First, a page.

|Jackson, Michael - Mike|
|RAY, PETER - The Indiana Rail Road|
Submitted to: Journal of Analytical and Applied Pyrolysis
Publication Type: Peer Reviewed Journal
Publication Acceptance Date: 4/15/2020
Publication Date: 5/11/2020
Citation: Gonzalez, J.M., Boddu, V.M., Jackson, M.A., Moser, B.R., Ray, P. 2020. Pyrolysis of creosote-treated railroad ties to recover creosote and produce biochar. Journal of Analytical and Applied Pyrolysis. 149. Article 104826. https://doi.org/10.1016/j.jaap.2020.104826.
Interpretive Summary: Creosote is used as a wood preservative used in railroad ties and utility poles. It is estimated that about 17 million railroad ties are replaced every year in the U.S., of which about 700,000 to 900,000 railroad ties may end up in landfills. Besides the environmental concerns and health issues by creosote, landfill disposal is expensive to the railroad industry. Alternative approaches are needed to recycle these creosote-railroad ties, including extraction of creosote, which can be used as a fuel. The burning of feedstock, e.g., railroad ties, at high temperatures under low oxygen conditions (pyrolysis) to recover creosote is an alternative to landfill disposal of the creosote-treated railroad ties. The pyrolysis of a feedstock also produces char-like material (biochar) and depending on its quality; it may serve as a soil amendment or as a water filter to remove pollutants. In this study, the extraction of creosote from pyrolyzed creosote-treated railroad ties at 450 and 700C were compared to the original feedstock. During the 700C pyrolysis, the fumes were condensed and analyzed for their heating value. Toxicity tests of the biochars were conducted too. The results of this study indicated that the 450 and 700C pyrolysis of creosote-treated railroad ties reduced by 98.7 and 99.9% relative to the raw creosote-treated railroad ties. The residual creosote is insignificant in the biochar from the 700C pyrolysis that qualifies as “basic” biochar for soil amendment according to the European Biochar Certificate requirements on the PAHs content; however, the biochar from the 450C pyrolysis does not qualify. No heavy metals of environmental concern were detected in neither biochar. The heating values of the condensates were high; thus, these condensates may be used as fuel or blended with other fuels. The pyrolysis at 700C of creosote-treated railroad ties may be a better alternative to the landfill disposal of these materials. Further work is needed to assess the effectiveness of the biochar from railroad ties to remove contaminants from water and wastewater streams.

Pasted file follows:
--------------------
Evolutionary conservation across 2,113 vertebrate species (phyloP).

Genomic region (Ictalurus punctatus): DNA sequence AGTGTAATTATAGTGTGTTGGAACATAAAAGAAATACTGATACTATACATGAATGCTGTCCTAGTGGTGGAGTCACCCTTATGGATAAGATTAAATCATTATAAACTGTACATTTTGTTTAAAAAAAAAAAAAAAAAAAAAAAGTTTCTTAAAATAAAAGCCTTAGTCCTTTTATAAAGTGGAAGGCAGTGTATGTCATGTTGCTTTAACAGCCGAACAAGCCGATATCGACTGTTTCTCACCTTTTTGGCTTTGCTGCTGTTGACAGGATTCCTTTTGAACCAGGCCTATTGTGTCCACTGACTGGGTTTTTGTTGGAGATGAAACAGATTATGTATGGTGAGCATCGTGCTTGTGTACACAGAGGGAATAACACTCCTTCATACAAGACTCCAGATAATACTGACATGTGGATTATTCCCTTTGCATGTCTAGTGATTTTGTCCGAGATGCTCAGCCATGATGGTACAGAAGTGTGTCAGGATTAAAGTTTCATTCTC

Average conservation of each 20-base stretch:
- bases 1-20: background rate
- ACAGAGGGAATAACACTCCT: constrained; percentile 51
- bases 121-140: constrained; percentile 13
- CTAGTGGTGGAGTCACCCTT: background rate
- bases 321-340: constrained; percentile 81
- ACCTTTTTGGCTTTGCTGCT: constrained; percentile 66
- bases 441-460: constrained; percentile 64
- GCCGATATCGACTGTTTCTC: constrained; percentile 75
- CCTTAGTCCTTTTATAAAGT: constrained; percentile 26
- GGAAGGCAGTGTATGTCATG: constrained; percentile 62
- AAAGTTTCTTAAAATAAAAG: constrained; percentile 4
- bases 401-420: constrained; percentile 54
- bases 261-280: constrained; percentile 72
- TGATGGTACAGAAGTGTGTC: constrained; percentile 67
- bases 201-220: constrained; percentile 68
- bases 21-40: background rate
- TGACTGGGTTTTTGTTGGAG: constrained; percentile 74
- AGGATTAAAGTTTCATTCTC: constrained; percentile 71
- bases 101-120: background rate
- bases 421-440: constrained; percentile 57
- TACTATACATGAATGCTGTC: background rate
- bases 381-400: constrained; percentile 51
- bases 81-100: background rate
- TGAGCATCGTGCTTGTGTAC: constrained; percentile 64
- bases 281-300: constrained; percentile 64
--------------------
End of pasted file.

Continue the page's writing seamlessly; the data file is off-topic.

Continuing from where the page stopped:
Technical Abstract: Annually in the USA, about 800,000 creosote-treated railroad ties (“ties”) may end up in landfills, presenting environmental concerns. Pyrolysis of ties to recover creosote and produce biochar may be an alternative to landfill disposal. In this study, ties were pyrolyzed under different conditions at 667 and 700C at two different facilities and analyzed for residual creosote (as polyaromatic hydrocarbons, PAHs). Condensed gases from the 700C pyrolysis were collected. Toxicity and leachability tests were conducted on ties and biochars. Relative to the ties, both 667 and 700C pyrolysis reduced the extracted PAHs by 98.71 and 99.94%, respectively. Only the 700C pyrolysis biochar qualified as “basic” biochar for soil amendment according to the European Biochar Certificate PAHs requirements. The condensed gases generated a lower (high PAHs content) and upper (low PAHs content) layer. No trace metals of environmental concern were detected on the biochars using toxicity and leachability tests.